You can, however, adjust campaign budgets or end dates as well as pause or unpause campaigns for special issues ads during the restriction period, and you can also continue posting organic content—but boosting organic content is prohibited.

The intention of this restriction period, according to Meta, is to combat misinformation, as well as allow candidates, political campaigns, and even the press time to respond to ads and messaging ahead of the election. Yet those of us in the progressive digital community understand that some of these restrictions have limited our reach in the past without nimble planning and real-time adjustments to new Meta policies.

Impact of 2020 restriction period

In 2020, many campaigns were caught off guard by the restriction period not once, but twice. The first time it was because campaigns had not been anticipating a blackout period and the second time it was because the uncertainty of the election outcome caused Meta to extend the blackout period, impacting some political non-profits who were gearing up for Giving Tuesday.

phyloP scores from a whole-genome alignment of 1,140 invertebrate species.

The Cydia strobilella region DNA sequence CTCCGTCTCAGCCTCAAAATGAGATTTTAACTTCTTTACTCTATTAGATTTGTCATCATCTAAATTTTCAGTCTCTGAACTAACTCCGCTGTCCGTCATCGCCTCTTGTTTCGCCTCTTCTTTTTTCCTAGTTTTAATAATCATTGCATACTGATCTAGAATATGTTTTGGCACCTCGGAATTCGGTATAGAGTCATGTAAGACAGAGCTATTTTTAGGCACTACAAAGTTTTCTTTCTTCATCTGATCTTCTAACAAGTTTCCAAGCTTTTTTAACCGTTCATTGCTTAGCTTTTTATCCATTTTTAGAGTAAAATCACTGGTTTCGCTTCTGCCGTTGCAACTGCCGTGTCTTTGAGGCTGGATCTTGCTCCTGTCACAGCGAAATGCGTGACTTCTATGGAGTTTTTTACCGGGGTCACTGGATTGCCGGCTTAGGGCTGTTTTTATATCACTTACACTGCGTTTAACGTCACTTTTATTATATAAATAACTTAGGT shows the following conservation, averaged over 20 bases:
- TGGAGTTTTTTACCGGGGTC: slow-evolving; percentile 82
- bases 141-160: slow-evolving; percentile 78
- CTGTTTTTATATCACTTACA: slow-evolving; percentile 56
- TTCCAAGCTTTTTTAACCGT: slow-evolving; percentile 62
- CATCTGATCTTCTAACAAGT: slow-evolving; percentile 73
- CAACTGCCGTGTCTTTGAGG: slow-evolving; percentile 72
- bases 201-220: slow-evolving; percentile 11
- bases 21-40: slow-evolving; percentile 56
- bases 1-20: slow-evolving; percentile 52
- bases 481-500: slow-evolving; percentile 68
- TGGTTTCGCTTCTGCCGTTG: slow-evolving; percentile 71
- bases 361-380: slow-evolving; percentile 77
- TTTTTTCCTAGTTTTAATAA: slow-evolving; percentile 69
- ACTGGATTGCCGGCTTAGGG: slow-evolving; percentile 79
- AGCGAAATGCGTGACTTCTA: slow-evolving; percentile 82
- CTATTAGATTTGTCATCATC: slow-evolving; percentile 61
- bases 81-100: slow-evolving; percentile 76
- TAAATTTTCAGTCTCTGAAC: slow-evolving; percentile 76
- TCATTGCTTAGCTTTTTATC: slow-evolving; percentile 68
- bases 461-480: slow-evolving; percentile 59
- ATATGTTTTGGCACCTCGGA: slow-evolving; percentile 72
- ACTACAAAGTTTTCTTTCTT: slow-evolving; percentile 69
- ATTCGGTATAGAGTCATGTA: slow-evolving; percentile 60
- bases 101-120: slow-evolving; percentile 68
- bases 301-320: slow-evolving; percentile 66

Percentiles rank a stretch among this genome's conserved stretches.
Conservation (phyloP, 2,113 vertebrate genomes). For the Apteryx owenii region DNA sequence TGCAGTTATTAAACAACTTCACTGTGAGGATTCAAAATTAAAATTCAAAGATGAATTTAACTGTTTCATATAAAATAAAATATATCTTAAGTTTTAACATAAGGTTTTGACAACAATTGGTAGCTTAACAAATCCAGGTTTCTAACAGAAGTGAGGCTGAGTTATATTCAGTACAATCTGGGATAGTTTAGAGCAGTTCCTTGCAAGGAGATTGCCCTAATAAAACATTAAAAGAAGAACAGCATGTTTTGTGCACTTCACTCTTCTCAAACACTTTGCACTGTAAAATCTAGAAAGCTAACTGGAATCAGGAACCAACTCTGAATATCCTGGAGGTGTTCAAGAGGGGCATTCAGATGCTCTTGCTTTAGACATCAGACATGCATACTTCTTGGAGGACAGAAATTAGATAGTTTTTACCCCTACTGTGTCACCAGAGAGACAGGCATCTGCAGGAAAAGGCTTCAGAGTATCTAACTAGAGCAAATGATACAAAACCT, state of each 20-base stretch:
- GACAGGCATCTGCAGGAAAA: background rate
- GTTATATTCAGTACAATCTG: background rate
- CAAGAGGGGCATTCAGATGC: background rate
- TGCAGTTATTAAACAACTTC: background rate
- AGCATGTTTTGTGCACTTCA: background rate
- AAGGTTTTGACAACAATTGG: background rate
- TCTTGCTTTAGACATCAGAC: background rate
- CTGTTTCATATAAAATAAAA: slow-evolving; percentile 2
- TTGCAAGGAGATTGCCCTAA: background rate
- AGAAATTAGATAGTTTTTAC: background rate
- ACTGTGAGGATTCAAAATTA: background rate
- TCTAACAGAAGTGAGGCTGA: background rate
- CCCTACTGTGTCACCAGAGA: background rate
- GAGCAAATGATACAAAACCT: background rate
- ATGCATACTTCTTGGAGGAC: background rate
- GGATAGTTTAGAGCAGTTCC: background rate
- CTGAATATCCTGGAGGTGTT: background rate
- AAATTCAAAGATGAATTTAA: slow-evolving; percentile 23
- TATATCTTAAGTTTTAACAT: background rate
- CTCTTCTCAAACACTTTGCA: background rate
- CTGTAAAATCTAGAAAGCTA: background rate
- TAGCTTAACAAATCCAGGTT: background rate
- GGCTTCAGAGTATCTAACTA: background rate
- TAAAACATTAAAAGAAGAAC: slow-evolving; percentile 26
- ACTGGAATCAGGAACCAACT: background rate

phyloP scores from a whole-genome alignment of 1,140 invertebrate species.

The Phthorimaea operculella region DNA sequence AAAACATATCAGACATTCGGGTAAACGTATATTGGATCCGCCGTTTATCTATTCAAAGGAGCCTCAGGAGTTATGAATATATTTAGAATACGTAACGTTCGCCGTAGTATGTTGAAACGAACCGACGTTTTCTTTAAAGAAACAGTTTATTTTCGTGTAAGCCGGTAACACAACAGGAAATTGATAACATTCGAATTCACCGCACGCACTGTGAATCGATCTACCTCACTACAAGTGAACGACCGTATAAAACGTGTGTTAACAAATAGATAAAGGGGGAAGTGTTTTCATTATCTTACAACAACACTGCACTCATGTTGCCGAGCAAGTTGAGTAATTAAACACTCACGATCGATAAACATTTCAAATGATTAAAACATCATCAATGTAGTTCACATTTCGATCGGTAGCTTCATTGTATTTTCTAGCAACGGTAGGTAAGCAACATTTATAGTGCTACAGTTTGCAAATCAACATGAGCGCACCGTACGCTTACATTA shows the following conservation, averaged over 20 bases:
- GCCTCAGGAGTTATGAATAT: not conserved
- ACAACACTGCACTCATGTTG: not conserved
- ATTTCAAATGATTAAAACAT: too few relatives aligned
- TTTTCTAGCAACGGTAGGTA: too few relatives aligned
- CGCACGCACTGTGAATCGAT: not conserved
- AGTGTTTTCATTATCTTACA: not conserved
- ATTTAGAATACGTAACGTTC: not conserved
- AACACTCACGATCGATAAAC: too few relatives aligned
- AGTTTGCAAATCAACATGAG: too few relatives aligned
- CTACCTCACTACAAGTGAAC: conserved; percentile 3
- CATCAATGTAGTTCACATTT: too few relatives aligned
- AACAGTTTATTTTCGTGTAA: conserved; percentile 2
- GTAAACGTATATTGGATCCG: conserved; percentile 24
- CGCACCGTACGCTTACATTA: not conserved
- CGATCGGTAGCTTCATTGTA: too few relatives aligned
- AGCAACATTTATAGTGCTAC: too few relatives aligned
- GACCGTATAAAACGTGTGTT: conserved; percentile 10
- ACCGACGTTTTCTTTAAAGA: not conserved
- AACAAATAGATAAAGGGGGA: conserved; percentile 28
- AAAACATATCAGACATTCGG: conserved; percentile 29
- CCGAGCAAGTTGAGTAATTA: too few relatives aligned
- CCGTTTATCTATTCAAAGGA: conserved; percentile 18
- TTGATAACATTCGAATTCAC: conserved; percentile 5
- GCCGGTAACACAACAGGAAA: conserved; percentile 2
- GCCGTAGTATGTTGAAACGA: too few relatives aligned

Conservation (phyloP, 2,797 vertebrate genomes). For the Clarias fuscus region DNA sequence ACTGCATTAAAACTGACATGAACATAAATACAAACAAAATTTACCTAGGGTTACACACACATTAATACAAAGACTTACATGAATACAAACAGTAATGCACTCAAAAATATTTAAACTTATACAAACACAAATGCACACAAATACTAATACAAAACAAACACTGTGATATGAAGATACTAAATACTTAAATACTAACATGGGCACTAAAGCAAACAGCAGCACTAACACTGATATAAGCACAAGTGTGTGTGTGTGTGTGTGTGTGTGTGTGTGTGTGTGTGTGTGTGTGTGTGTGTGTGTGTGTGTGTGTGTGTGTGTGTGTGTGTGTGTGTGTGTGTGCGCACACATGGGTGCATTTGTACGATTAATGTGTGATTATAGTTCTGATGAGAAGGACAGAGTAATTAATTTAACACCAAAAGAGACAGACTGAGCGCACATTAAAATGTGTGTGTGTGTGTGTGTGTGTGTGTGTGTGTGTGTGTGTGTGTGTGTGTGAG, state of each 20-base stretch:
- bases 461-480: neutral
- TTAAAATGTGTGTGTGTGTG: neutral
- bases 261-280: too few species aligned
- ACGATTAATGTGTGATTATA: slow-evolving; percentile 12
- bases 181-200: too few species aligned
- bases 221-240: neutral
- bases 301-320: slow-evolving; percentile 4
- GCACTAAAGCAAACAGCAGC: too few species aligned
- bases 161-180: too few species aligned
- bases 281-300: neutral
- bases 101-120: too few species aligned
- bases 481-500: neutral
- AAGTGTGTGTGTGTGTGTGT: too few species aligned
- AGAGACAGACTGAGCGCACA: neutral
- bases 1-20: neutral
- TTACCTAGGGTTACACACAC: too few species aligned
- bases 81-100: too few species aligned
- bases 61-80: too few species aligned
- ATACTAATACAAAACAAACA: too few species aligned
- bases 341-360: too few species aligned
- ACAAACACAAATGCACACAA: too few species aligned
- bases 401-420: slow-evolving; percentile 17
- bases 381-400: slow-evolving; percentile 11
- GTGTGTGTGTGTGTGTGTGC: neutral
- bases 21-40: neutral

Missed but predictable rapid response moments

Every year we see “stay in line” content in key races. Every year there are key events that field teams want to get people to attend. The ad restrictions period meant that only the field teams who communicated with digital in advance of the meta deadline had the chance to have approved content in the can for Election Day. A takeaway from this moment? Have your field team submit their calendars for GOTV digital requests now, so you can identify any ads you’ll want to have prepped in advance.